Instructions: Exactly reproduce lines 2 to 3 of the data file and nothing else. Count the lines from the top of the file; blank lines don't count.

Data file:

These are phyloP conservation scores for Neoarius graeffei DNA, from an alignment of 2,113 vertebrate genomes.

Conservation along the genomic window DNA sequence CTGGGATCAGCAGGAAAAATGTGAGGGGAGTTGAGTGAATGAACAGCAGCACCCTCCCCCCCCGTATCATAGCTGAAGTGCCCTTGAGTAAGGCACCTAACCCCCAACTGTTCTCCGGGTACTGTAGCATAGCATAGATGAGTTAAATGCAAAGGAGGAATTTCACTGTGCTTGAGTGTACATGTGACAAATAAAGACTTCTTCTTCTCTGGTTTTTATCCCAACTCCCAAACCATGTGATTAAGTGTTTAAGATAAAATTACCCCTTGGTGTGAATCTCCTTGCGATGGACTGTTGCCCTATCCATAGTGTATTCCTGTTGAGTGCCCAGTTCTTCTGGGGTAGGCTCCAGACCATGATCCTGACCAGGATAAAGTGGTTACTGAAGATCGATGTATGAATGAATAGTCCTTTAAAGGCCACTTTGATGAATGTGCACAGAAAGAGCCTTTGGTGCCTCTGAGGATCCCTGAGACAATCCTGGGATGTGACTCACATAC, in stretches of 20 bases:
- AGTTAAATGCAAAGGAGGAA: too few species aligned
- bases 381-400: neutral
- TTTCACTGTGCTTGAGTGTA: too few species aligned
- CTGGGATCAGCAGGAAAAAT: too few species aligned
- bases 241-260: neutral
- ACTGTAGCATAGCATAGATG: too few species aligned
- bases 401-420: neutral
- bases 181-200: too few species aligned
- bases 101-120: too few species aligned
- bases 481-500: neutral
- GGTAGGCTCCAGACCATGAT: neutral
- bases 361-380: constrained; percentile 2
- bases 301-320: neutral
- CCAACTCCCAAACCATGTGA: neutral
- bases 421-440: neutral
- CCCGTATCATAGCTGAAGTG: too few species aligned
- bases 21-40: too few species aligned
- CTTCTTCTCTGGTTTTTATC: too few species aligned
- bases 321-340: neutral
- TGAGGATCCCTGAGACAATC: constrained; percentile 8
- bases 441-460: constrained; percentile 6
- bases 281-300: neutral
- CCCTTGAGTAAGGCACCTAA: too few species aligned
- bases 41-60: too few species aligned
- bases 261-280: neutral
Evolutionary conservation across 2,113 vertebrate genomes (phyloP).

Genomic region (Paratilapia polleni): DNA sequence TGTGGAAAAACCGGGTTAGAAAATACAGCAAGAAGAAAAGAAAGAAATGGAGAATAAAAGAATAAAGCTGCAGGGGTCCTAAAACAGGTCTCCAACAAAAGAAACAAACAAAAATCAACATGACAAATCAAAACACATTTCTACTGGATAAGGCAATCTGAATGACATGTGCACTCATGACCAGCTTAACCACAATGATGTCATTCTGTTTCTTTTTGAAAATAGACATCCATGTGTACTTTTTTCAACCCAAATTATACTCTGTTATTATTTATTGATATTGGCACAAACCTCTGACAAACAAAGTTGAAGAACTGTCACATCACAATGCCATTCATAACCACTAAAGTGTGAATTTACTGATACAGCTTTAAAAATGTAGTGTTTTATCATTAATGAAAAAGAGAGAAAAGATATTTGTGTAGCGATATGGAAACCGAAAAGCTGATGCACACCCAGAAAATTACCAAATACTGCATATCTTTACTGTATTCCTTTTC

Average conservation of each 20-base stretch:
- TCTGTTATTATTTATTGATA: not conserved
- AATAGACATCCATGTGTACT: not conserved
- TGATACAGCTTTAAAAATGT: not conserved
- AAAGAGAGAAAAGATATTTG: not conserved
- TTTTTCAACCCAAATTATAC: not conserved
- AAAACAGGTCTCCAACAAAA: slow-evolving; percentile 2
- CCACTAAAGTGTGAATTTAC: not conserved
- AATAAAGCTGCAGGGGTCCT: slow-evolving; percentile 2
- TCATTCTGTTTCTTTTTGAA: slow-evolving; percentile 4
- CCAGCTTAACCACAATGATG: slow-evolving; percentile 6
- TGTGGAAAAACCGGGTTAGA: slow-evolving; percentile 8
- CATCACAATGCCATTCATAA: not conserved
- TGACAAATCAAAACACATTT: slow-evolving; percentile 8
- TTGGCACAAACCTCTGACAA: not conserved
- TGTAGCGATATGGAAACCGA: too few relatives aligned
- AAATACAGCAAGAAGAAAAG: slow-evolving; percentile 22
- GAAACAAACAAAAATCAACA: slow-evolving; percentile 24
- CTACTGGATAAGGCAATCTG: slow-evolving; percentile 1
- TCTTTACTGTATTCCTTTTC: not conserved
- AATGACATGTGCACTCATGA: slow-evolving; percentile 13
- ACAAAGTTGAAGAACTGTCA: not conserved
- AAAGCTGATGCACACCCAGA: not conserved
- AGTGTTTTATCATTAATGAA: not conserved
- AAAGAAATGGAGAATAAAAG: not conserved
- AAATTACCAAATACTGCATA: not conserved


Conservation along the genomic window DNA sequence CTGGGATCAGCAGGAAAAATGTGAGGGGAGTTGAGTGAATGAACAGCAGCACCCTCCCCCCCCGTATCATAGCTGAAGTGCCCTTGAGTAAGGCACCTAACCCCCAACTGTTCTCCGGGTACTGTAGCATAGCATAGATGAGTTAAATGCAAAGGAGGAATTTCACTGTGCTTGAGTGTACATGTGACAAATAAAGACTTCTTCTTCTCTGGTTTTTATCCCAACTCCCAAACCATGTGATTAAGTGTTTAAGATAAAATTACCCCTTGGTGTGAATCTCCTTGCGATGGACTGTTGCCCTATCCATAGTGTATTCCTGTTGAGTGCCCAGTTCTTCTGGGGTAGGCTCCAGACCATGATCCTGACCAGGATAAAGTGGTTACTGAAGATCGATGTATGAATGAATAGTCCTTTAAAGGCCACTTTGATGAATGTGCACAGAAAGAGCCTTTGGTGCCTCTGAGGATCCCTGAGACAATCCTGGGATGTGACTCACATAC, in stretches of 20 bases:
- AGTTAAATGCAAAGGAGGAA: too few species aligned